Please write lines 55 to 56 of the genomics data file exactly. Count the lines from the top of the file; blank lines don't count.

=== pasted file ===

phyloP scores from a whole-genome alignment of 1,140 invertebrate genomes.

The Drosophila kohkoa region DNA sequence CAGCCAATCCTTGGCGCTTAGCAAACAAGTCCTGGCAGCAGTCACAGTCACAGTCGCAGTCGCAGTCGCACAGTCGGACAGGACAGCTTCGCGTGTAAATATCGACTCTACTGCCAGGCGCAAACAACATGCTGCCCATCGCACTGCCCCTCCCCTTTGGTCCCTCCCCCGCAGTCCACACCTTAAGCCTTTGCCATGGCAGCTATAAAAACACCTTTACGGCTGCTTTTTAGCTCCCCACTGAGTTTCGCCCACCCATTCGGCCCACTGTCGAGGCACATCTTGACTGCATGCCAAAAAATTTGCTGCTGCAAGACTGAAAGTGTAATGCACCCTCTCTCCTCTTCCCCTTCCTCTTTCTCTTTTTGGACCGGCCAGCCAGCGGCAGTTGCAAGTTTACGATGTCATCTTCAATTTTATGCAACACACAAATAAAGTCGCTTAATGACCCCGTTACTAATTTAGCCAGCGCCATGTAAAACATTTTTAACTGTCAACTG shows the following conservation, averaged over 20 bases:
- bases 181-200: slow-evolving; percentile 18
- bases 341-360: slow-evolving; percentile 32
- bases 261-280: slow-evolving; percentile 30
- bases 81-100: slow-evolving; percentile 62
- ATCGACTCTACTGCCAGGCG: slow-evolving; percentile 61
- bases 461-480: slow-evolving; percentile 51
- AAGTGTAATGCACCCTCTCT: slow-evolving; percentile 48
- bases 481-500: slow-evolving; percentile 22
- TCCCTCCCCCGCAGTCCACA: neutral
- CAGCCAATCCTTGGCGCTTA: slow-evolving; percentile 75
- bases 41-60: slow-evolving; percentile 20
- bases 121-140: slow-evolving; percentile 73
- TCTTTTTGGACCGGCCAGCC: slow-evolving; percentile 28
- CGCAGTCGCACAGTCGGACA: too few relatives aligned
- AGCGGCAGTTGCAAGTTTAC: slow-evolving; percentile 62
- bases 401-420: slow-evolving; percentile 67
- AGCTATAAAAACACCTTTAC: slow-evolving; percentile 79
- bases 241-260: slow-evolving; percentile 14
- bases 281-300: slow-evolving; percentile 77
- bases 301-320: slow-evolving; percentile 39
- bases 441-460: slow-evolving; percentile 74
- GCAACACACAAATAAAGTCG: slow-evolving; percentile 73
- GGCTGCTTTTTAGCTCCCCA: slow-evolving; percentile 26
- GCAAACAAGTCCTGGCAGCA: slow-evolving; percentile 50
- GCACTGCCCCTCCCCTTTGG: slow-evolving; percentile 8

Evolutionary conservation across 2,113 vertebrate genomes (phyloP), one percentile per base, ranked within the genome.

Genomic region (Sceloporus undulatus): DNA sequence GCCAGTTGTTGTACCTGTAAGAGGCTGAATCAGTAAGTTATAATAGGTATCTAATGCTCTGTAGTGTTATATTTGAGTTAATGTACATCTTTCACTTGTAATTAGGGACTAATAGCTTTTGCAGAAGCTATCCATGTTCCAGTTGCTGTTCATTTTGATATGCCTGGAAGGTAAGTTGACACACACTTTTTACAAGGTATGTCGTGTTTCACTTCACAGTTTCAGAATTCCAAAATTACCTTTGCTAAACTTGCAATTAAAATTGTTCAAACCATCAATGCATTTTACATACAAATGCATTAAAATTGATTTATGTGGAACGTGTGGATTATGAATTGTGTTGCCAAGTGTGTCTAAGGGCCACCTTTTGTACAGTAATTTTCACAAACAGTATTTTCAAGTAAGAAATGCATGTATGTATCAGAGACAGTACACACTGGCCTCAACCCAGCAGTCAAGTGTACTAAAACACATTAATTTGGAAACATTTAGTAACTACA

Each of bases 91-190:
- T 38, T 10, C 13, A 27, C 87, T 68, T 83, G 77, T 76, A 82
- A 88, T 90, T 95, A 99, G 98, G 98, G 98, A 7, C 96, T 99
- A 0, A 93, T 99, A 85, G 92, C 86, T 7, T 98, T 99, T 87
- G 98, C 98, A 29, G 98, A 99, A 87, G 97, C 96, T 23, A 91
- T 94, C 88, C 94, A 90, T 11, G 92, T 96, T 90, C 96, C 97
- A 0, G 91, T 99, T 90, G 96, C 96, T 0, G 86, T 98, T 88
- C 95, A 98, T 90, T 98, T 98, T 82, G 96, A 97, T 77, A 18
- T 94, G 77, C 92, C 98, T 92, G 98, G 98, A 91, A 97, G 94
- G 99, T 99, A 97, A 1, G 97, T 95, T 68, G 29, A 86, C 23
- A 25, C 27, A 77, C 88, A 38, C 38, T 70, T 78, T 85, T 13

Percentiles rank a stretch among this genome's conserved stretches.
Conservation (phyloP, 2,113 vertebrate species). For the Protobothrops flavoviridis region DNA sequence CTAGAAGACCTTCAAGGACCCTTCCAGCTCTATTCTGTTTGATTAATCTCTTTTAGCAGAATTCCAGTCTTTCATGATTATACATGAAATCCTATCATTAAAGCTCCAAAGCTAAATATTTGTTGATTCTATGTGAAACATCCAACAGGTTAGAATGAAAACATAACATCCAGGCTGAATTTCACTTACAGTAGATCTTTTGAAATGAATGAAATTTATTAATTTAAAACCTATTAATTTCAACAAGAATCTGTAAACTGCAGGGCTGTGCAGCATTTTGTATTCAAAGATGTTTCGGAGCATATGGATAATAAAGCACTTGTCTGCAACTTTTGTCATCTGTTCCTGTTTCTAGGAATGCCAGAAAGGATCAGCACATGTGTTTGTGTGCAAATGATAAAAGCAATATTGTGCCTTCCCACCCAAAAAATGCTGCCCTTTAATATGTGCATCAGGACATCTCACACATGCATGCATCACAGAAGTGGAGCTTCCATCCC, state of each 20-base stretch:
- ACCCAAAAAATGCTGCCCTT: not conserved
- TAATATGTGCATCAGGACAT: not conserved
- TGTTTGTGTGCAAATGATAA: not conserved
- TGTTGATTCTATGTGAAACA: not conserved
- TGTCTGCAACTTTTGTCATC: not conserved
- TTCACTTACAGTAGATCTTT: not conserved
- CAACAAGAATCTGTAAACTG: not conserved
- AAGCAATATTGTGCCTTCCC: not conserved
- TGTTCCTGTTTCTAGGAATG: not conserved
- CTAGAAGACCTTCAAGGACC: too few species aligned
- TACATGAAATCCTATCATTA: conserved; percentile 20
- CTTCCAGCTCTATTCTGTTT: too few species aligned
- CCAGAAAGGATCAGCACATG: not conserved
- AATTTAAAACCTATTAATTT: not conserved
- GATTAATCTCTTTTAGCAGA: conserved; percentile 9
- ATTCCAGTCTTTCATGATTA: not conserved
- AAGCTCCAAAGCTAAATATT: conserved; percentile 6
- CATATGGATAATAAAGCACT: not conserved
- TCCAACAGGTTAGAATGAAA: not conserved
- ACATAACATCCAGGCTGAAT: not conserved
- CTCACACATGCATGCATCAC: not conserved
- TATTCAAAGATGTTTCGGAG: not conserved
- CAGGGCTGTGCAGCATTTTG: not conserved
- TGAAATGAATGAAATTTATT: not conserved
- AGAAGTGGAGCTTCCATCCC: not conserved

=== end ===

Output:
- CCAGAAAGGATCAGCACATG: not conserved
- AATTTAAAACCTATTAATTT: not conserved